Bloomberg Tax
March 2, 2023, 8:00 AM

Pillar One Amount B—Issues for Emerging and Developing Economies

Bert  Steens
Bert Steens
Transfer Pricing Economists for Development
Sébastien Gonnet
Sébastien Gonnet
Transfer Pricing Economists for Development
Philippe Paumier
Philippe Paumier
Transfer Pricing Economists for Development
Andréa  Massamba Leho
Andréa Massamba Leho
Transfer Pricing Economists for Development

The OECD published a public consultation under Pillar One on Dec. 8, 2022, setting out the main elements of Amount B and asking a number of questions of the public. The consultation ran until Jan. 25.

Transfer Pricing Economists for Development submitted a memo to the Organization for Economic Cooperation and Development in response. In this article, the authors, all members of TPED, summarize their public comments, which are primarily directed towards emerging and developing countries.

The Public Consultation

We acknowledge that drafting a balanced set of regulations on Amount B that achieve goals of simplification, without losing necessary accuracy in relation to the arm’s length principle, is a difficult exercise. Nevertheless, we believe that the current draft embeds unjustified complexity that might prevent the achievement of both goals, or that will narrow the implementation of Amount B to a very limited number of operators in the emerging and developing markets.

What is Amount B?

In December 2021, OECD member states agreed to a two-pillar solution to tackle tax challenges arising from the digitalization of the economy.

Amount B is a simplified solution to the application of the arm’s length principle to distribution and marketing activities. With its streamlined approach, the OECD wants to focus on low-capacity countries.

Which intra-group transactions are in scope? The scope of Amount B is narrow—it applies to two types of intra-group transactions:

  • Buy-sell arrangements where the distributor purchases goods from one or more associated enterprises resident in other jurisdictions for wholesale distribution to unrelated parties primarily in its local market, and
  • Sales agency and commissionaire arrangements where the tested party contributes to wholesale distribution of goods for a related party.

What are Amount B scoping criteria? If the transaction is in scope, the tax administration or taxpayer needs to assess whether the Amount B scoping criteria are met.

The scoping criteria as defined by the OECD are a mixture of qualitative and quantitative measurements. Qualitative elements include the limitation of the activity and function performed. The distributor must not perform any economic activity other than its core distribution function or perform any risk control functions.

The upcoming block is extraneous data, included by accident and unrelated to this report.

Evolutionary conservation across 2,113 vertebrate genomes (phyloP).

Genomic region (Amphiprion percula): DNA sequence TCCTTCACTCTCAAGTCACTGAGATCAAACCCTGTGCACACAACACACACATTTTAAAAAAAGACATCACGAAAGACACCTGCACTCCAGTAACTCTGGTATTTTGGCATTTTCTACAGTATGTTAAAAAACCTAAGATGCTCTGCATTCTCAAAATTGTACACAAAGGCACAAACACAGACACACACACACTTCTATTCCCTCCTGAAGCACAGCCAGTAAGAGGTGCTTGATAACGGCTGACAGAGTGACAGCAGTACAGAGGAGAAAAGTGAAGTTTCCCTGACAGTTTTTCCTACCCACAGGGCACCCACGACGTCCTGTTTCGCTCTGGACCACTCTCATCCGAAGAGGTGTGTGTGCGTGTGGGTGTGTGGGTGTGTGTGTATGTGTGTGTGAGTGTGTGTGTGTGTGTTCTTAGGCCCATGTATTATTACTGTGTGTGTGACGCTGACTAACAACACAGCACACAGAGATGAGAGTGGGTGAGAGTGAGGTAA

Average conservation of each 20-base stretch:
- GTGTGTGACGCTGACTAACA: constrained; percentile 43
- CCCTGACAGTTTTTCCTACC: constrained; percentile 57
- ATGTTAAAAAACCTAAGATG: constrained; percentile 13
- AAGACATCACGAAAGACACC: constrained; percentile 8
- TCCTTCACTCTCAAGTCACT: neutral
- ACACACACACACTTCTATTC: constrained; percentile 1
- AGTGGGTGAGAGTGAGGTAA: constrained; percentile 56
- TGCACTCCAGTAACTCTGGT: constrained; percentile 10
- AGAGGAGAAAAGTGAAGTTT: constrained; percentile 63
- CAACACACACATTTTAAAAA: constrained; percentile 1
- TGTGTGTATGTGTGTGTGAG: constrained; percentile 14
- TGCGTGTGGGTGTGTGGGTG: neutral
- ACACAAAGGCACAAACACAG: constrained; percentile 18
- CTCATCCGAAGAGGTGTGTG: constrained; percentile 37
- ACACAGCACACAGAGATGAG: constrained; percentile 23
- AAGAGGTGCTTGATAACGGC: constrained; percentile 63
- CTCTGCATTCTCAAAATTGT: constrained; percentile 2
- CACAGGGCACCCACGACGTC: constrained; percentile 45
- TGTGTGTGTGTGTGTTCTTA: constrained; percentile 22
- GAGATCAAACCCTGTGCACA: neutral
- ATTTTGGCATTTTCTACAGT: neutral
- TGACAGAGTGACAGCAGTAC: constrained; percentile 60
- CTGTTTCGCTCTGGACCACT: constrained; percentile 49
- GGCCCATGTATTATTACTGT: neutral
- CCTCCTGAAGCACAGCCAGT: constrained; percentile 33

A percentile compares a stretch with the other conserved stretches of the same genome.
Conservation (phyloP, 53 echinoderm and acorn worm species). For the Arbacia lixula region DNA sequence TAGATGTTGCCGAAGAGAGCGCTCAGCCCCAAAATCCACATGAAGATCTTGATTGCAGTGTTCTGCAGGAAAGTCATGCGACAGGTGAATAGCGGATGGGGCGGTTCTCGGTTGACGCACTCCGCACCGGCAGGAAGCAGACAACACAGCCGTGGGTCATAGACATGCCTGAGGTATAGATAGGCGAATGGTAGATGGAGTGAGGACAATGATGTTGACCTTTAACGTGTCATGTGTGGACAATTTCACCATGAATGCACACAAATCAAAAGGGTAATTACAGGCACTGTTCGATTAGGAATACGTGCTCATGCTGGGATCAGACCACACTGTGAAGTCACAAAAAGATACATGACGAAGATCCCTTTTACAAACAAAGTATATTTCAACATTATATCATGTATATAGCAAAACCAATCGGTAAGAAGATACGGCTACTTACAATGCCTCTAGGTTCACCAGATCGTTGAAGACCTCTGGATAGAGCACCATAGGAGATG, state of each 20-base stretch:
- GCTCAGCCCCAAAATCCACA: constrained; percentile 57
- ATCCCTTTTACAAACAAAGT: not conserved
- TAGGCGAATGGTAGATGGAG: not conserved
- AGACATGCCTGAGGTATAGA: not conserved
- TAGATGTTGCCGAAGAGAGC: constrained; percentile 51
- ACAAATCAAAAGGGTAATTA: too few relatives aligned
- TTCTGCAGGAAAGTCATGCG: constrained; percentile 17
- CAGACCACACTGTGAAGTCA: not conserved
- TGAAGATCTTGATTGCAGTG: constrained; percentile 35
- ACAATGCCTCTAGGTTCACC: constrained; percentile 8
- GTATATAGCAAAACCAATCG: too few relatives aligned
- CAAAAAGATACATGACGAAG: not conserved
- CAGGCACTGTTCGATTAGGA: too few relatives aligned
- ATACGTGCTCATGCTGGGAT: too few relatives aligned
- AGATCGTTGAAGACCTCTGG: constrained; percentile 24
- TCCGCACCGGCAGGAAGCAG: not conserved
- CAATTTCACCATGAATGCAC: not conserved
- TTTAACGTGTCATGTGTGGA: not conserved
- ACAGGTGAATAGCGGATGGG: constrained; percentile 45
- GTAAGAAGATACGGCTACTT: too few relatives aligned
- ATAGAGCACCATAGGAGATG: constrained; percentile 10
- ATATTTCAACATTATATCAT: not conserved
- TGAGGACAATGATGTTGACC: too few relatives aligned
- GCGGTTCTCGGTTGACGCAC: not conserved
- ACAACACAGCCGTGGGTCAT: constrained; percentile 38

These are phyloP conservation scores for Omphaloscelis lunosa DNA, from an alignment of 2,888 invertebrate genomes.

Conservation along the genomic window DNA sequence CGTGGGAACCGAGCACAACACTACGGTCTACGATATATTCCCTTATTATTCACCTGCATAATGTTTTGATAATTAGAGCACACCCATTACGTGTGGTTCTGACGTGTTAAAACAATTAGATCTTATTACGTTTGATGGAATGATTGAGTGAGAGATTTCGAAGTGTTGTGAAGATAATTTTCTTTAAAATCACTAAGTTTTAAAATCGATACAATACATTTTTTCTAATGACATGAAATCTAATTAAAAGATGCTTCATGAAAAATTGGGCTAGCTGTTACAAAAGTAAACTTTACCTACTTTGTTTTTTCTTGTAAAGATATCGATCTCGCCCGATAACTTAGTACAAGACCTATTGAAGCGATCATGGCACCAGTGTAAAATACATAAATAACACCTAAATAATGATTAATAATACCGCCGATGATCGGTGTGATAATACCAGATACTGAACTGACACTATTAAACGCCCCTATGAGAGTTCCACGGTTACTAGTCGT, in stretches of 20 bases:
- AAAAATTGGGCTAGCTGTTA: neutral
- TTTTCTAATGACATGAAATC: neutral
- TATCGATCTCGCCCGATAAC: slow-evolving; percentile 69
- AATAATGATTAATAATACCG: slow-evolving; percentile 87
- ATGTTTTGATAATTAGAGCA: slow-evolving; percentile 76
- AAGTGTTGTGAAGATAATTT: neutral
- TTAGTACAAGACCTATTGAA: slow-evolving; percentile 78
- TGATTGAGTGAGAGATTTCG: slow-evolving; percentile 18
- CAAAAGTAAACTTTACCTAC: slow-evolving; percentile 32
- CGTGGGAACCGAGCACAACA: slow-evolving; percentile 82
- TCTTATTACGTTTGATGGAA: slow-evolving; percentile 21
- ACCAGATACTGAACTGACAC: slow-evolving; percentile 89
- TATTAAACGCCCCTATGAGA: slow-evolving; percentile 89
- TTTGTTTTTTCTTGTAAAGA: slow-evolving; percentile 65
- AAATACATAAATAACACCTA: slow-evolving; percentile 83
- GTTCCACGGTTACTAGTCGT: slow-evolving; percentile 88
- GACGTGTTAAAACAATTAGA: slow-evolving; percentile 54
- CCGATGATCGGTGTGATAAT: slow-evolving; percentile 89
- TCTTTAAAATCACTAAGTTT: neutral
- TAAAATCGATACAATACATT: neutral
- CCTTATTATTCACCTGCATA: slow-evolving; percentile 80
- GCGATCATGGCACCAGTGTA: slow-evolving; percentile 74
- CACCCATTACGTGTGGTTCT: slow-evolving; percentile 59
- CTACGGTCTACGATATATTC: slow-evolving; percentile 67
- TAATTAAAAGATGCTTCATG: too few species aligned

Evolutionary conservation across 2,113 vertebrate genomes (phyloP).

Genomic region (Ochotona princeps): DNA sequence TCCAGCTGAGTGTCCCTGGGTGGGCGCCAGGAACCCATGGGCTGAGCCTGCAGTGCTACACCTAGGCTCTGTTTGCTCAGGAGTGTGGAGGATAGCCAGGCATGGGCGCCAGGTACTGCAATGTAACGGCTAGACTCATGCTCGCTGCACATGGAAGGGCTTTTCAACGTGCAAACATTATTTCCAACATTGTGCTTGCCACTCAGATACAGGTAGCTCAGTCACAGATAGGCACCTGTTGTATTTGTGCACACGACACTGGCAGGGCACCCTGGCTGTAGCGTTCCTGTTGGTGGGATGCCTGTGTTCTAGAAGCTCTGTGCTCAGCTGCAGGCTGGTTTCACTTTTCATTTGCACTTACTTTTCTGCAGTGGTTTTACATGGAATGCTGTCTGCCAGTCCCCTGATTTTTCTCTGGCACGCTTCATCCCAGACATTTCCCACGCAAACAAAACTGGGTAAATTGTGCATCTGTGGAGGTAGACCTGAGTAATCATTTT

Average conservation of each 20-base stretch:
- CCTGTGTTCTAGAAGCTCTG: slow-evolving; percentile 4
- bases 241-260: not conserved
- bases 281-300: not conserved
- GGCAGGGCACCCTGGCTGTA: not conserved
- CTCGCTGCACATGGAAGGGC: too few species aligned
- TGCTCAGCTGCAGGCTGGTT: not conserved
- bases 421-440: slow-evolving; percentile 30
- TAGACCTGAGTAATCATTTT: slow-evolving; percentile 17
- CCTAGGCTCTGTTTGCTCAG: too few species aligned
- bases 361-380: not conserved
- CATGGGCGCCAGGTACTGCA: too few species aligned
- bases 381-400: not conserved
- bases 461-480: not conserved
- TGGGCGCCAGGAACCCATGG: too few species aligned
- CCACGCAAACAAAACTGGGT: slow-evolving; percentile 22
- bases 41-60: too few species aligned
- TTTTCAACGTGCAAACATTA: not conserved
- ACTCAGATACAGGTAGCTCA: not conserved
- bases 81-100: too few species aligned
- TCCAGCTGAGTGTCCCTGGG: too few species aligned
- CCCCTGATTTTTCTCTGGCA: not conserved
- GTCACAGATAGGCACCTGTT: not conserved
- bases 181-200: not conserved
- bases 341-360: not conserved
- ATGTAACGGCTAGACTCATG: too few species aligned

Quantitative elements include certain thresholds on annual net sales. The distributor must mainly generate its annual net sales from customers located in its market of residence and must not perform ancillary activities up to a certain percentage—not yet determined—of its annual net sales.

Issues with Amount B in Emerging and Developing Countries

Difficulties in low-capacity jurisdictions in implementing the arm’s length principle: Tax administrations and businesses have raised concerns on difficulties faced when implementing the arm’s length principle. There have been significant developments, often fostered by multilateral bodies, but tax administrations’ lack of resources, and the lack of comparables, have been a hurdle in the proper implementation of the arm’s length principle in many low-capacity jurisdictions.

Therefore, the simplification targeted with Amount B might provide a significant upside in the application of the arm’s length principle in emerging and developing countries.

Inadequacy of the emerging and developing markets realities: Emerging economies are characterized by less homogeneous risk patterns than developed economies, with two important consequences. The first relates to the difficulty of delineating a limited number of micro-economic or entity-level based factors to explain profitability levels between emerging countries—or group of countries—and developed economies, or between emerging countries. The OECD has acknowledged that it hasn’t identified enough of these factors to explain levels in profitability to establish “cause and effect.” As a consequence, there are inherent difficulties in delineating Amount B and setting arm’s length margins under Amount B in these countries.

However, significant results could be achieved with a limited number of factors, such as industry and country risk, to capture main trends, rather than developing an over-complex arsenal of entity level factors that won’t achieve the expected simplification outcome and won’t gain endorsement.